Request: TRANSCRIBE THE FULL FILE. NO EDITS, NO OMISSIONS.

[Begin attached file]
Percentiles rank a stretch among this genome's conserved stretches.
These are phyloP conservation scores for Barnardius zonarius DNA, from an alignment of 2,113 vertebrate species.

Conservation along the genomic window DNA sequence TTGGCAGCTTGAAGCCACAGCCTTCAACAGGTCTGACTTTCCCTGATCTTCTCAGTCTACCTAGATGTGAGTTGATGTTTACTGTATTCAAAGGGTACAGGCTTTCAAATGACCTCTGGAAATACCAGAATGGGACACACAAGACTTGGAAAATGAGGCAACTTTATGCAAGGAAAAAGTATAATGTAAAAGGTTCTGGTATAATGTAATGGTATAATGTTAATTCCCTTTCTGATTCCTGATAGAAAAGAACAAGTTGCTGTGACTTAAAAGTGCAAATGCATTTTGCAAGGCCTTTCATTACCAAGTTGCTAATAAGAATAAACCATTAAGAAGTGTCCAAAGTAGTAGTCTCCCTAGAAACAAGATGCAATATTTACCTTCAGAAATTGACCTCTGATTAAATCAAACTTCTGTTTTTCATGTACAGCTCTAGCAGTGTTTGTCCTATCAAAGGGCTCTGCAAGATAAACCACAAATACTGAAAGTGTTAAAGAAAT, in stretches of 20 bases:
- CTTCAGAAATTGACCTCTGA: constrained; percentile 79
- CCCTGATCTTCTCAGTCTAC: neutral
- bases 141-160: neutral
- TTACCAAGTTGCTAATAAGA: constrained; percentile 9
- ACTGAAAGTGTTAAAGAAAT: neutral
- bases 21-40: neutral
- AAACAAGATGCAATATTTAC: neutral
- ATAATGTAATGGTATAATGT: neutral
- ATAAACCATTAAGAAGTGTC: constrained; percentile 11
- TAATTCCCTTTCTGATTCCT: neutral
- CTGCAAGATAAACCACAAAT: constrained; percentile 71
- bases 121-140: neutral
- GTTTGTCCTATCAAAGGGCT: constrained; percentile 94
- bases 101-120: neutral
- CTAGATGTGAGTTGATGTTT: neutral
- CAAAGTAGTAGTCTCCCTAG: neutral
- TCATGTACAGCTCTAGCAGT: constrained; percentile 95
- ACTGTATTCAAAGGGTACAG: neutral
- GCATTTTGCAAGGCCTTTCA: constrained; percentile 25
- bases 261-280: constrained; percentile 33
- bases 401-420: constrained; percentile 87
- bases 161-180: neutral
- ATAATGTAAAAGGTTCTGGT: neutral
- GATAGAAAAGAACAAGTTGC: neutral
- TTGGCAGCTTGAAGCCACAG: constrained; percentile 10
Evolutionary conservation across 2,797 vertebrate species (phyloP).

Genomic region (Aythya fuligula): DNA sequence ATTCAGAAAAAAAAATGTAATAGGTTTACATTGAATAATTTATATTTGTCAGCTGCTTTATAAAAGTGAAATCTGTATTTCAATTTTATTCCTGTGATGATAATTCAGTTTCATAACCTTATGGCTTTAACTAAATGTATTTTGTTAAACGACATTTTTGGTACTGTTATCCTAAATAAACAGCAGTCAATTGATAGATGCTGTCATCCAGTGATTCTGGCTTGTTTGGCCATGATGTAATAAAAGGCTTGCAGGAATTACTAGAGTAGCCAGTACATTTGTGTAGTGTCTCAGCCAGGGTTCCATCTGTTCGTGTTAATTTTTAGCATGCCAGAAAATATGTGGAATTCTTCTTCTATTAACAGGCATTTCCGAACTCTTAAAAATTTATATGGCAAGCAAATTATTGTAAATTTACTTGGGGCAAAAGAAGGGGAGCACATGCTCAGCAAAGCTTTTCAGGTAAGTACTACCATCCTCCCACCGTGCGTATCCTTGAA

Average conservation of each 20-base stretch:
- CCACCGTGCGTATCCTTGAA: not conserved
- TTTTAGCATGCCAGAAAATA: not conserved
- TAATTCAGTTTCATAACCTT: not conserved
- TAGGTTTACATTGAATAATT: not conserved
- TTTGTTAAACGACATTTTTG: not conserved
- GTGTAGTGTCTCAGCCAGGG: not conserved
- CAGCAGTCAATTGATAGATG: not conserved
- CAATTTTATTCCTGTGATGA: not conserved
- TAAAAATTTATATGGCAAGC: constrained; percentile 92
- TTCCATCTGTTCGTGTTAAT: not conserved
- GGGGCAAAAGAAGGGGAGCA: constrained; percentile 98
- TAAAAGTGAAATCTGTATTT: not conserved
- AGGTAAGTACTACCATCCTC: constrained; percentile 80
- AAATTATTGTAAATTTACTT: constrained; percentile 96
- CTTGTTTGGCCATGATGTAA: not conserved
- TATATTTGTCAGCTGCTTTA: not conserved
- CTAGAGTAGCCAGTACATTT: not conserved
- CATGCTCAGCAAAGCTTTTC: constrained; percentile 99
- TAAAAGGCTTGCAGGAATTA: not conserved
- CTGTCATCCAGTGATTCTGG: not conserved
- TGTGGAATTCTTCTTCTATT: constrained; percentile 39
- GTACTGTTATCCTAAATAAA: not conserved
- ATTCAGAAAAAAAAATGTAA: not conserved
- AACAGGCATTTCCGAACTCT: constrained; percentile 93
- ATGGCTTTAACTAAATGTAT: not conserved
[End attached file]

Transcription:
Percentiles rank a stretch among this genome's conserved stretches.
These are phyloP conservation scores for Barnardius zonarius DNA, from an alignment of 2,113 vertebrate species.

Conservation along the genomic window DNA sequence TTGGCAGCTTGAAGCCACAGCCTTCAACAGGTCTGACTTTCCCTGATCTTCTCAGTCTACCTAGATGTGAGTTGATGTTTACTGTATTCAAAGGGTACAGGCTTTCAAATGACCTCTGGAAATACCAGAATGGGACACACAAGACTTGGAAAATGAGGCAACTTTATGCAAGGAAAAAGTATAATGTAAAAGGTTCTGGTATAATGTAATGGTATAATGTTAATTCCCTTTCTGATTCCTGATAGAAAAGAACAAGTTGCTGTGACTTAAAAGTGCAAATGCATTTTGCAAGGCCTTTCATTACCAAGTTGCTAATAAGAATAAACCATTAAGAAGTGTCCAAAGTAGTAGTCTCCCTAGAAACAAGATGCAATATTTACCTTCAGAAATTGACCTCTGATTAAATCAAACTTCTGTTTTTCATGTACAGCTCTAGCAGTGTTTGTCCTATCAAAGGGCTCTGCAAGATAAACCACAAATACTGAAAGTGTTAAAGAAAT, in stretches of 20 bases:
- CTTCAGAAATTGACCTCTGA: constrained; percentile 79
- CCCTGATCTTCTCAGTCTAC: neutral
- bases 141-160: neutral
- TTACCAAGTTGCTAATAAGA: constrained; percentile 9
- ACTGAAAGTGTTAAAGAAAT: neutral
- bases 21-40: neutral
- AAACAAGATGCAATATTTAC: neutral
- ATAATGTAATGGTATAATGT: neutral
- ATAAACCATTAAGAAGTGTC: constrained; percentile 11
- TAATTCCCTTTCTGATTCCT: neutral
- CTGCAAGATAAACCACAAAT: constrained; percentile 71
- bases 121-140: neutral
- GTTTGTCCTATCAAAGGGCT: constrained; percentile 94
- bases 101-120: neutral
- CTAGATGTGAGTTGATGTTT: neutral
- CAAAGTAGTAGTCTCCCTAG: neutral
- TCATGTACAGCTCTAGCAGT: constrained; percentile 95
- ACTGTATTCAAAGGGTACAG: neutral
- GCATTTTGCAAGGCCTTTCA: constrained; percentile 25
- bases 261-280: constrained; percentile 33
- bases 401-420: constrained; percentile 87
- bases 161-180: neutral
- ATAATGTAAAAGGTTCTGGT: neutral
- GATAGAAAAGAACAAGTTGC: neutral
- TTGGCAGCTTGAAGCCACAG: constrained; percentile 10
Evolutionary conservation across 2,797 vertebrate species (phyloP).

Genomic region (Aythya fuligula): DNA sequence ATTCAGAAAAAAAAATGTAATAGGTTTACATTGAATAATTTATATTTGTCAGCTGCTTTATAAAAGTGAAATCTGTATTTCAATTTTATTCCTGTGATGATAATTCAGTTTCATAACCTTATGGCTTTAACTAAATGTATTTTGTTAAACGACATTTTTGGTACTGTTATCCTAAATAAACAGCAGTCAATTGATAGATGCTGTCATCCAGTGATTCTGGCTTGTTTGGCCATGATGTAATAAAAGGCTTGCAGGAATTACTAGAGTAGCCAGTACATTTGTGTAGTGTCTCAGCCAGGGTTCCATCTGTTCGTGTTAATTTTTAGCATGCCAGAAAATATGTGGAATTCTTCTTCTATTAACAGGCATTTCCGAACTCTTAAAAATTTATATGGCAAGCAAATTATTGTAAATTTACTTGGGGCAAAAGAAGGGGAGCACATGCTCAGCAAAGCTTTTCAGGTAAGTACTACCATCCTCCCACCGTGCGTATCCTTGAA

Average conservation of each 20-base stretch:
- CCACCGTGCGTATCCTTGAA: not conserved
- TTTTAGCATGCCAGAAAATA: not conserved
- TAATTCAGTTTCATAACCTT: not conserved
- TAGGTTTACATTGAATAATT: not conserved
- TTTGTTAAACGACATTTTTG: not conserved
- GTGTAGTGTCTCAGCCAGGG: not conserved
- CAGCAGTCAATTGATAGATG: not conserved
- CAATTTTATTCCTGTGATGA: not conserved
- TAAAAATTTATATGGCAAGC: constrained; percentile 92
- TTCCATCTGTTCGTGTTAAT: not conserved
- GGGGCAAAAGAAGGGGAGCA: constrained; percentile 98
- TAAAAGTGAAATCTGTATTT: not conserved
- AGGTAAGTACTACCATCCTC: constrained; percentile 80
- AAATTATTGTAAATTTACTT: constrained; percentile 96
- CTTGTTTGGCCATGATGTAA: not conserved
- TATATTTGTCAGCTGCTTTA: not conserved
- CTAGAGTAGCCAGTACATTT: not conserved
- CATGCTCAGCAAAGCTTTTC: constrained; percentile 99
- TAAAAGGCTTGCAGGAATTA: not conserved
- CTGTCATCCAGTGATTCTGG: not conserved
- TGTGGAATTCTTCTTCTATT: constrained; percentile 39
- GTACTGTTATCCTAAATAAA: not conserved
- ATTCAGAAAAAAAAATGTAA: not conserved
- AACAGGCATTTCCGAACTCT: constrained; percentile 93
- ATGGCTTTAACTAAATGTAT: not conserved